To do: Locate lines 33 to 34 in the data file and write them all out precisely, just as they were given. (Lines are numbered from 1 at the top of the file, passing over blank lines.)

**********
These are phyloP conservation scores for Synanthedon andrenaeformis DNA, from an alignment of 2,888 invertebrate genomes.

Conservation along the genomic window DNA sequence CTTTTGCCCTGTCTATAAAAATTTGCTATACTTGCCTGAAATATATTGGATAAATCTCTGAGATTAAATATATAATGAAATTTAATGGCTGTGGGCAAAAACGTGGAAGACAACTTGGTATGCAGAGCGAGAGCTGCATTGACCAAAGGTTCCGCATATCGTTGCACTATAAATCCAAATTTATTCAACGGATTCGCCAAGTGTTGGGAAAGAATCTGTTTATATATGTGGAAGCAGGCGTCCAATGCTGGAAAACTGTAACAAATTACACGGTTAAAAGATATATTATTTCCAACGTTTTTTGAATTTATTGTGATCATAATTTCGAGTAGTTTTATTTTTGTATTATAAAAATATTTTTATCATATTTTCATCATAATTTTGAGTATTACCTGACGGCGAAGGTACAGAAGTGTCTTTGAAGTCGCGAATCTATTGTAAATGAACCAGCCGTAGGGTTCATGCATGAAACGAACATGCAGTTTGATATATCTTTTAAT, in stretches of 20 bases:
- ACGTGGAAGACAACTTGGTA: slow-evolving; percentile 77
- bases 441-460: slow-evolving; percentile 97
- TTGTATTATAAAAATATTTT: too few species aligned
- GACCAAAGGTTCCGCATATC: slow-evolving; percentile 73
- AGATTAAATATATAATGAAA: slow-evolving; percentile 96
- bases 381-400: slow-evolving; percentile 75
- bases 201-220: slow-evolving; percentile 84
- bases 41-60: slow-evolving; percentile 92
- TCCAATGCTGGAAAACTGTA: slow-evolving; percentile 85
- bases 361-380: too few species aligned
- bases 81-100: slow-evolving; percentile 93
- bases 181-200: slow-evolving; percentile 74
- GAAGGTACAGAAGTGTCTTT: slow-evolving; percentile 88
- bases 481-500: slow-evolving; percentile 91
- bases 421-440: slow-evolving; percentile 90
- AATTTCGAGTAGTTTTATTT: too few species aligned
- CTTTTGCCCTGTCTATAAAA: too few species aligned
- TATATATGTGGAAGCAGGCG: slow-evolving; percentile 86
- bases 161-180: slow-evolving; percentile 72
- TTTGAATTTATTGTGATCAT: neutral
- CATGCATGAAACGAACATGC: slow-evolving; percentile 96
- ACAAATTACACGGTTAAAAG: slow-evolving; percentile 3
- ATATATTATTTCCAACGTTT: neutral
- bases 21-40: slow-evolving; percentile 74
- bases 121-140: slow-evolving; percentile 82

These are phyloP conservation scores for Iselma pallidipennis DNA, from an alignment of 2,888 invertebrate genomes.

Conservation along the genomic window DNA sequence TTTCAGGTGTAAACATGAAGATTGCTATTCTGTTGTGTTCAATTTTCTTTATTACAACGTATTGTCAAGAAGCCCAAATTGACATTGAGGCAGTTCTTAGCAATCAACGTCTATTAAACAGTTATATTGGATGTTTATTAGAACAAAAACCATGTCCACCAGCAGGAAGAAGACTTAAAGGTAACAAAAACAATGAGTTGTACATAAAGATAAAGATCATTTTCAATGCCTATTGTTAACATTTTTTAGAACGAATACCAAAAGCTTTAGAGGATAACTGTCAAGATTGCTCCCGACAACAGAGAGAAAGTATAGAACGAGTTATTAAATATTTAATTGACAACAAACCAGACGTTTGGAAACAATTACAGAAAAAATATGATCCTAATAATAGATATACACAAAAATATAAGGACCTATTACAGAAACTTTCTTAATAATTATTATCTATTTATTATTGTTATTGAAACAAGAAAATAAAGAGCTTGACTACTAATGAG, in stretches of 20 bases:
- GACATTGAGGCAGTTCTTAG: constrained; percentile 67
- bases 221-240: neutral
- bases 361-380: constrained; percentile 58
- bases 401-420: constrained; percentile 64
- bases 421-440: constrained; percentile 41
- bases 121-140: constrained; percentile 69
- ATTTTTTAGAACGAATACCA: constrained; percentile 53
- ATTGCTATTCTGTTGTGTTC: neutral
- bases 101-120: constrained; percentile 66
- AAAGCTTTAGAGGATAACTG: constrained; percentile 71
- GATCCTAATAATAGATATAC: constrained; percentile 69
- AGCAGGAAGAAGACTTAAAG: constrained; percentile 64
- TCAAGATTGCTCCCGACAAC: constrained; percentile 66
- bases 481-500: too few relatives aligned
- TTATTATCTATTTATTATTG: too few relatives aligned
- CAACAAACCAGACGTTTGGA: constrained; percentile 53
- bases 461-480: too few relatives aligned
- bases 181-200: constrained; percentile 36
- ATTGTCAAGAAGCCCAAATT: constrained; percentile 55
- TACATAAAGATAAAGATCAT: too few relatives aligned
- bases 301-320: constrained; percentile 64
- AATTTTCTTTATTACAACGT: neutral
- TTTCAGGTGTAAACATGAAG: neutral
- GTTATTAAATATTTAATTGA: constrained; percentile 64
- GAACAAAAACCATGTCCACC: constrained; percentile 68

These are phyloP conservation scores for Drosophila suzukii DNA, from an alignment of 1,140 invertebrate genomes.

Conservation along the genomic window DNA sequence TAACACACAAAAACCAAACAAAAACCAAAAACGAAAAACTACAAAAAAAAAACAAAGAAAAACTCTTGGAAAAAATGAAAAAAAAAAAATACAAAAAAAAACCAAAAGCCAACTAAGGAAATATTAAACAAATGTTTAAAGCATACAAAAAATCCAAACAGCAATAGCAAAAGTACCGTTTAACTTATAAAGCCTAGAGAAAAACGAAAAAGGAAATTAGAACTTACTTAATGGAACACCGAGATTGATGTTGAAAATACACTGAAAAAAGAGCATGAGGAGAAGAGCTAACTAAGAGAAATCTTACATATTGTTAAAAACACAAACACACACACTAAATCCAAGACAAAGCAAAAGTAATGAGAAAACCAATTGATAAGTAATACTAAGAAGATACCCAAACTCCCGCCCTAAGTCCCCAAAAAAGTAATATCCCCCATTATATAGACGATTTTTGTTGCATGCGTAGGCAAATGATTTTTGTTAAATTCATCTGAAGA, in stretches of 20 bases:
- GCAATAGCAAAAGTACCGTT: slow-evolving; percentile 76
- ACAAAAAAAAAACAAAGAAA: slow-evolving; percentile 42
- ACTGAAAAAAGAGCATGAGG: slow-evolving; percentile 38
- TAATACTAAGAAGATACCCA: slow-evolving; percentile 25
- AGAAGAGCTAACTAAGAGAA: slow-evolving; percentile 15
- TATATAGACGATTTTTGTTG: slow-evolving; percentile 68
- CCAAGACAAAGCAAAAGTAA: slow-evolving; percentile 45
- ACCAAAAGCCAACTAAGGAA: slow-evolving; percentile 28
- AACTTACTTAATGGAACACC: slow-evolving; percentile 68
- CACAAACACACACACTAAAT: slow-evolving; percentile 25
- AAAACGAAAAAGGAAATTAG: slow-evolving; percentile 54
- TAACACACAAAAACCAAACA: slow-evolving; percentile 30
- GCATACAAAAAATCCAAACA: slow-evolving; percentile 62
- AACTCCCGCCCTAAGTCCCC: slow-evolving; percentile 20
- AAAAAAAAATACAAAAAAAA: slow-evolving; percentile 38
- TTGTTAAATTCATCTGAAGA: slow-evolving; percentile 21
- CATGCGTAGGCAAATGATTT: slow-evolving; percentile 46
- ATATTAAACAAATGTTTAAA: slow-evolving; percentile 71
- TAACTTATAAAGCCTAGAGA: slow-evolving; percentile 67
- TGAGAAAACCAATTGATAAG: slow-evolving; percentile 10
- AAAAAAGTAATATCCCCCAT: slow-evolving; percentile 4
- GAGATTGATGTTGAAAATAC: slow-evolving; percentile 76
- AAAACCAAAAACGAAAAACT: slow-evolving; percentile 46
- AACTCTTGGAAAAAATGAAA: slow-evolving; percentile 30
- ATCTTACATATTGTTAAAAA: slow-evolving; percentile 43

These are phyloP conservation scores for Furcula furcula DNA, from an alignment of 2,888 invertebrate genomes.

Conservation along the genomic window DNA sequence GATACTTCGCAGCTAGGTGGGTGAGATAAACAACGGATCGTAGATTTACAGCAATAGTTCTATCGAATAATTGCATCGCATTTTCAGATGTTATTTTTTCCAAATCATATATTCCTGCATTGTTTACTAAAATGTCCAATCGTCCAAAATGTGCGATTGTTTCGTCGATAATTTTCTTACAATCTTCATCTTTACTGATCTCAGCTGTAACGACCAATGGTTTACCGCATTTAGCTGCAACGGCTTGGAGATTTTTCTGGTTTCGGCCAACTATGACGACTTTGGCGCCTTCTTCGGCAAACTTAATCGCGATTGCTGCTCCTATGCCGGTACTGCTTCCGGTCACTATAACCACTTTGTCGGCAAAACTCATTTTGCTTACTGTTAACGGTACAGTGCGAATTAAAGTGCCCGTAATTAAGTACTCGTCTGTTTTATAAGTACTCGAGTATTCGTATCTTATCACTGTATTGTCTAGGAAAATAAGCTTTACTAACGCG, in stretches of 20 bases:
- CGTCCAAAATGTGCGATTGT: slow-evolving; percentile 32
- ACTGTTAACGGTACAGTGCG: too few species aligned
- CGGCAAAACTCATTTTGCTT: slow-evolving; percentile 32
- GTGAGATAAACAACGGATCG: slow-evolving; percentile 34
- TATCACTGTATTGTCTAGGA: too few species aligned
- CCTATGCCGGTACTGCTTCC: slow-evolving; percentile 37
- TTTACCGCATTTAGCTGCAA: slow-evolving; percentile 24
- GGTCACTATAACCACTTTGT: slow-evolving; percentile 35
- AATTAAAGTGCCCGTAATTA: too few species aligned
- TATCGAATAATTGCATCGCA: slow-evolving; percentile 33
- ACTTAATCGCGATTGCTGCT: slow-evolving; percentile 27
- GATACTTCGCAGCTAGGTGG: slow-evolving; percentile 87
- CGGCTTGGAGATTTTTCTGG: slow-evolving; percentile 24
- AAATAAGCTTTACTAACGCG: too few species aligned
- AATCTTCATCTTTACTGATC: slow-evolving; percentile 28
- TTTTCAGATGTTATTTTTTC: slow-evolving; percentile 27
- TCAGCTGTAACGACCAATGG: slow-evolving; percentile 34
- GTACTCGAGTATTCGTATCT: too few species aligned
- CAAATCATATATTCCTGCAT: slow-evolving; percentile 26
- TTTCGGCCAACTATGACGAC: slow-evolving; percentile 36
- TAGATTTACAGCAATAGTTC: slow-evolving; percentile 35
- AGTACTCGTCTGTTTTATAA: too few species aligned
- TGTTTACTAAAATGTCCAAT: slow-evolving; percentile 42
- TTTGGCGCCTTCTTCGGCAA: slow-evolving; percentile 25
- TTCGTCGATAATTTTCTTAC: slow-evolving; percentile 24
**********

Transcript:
- bases 401-420: constrained; percentile 64
- bases 421-440: constrained; percentile 41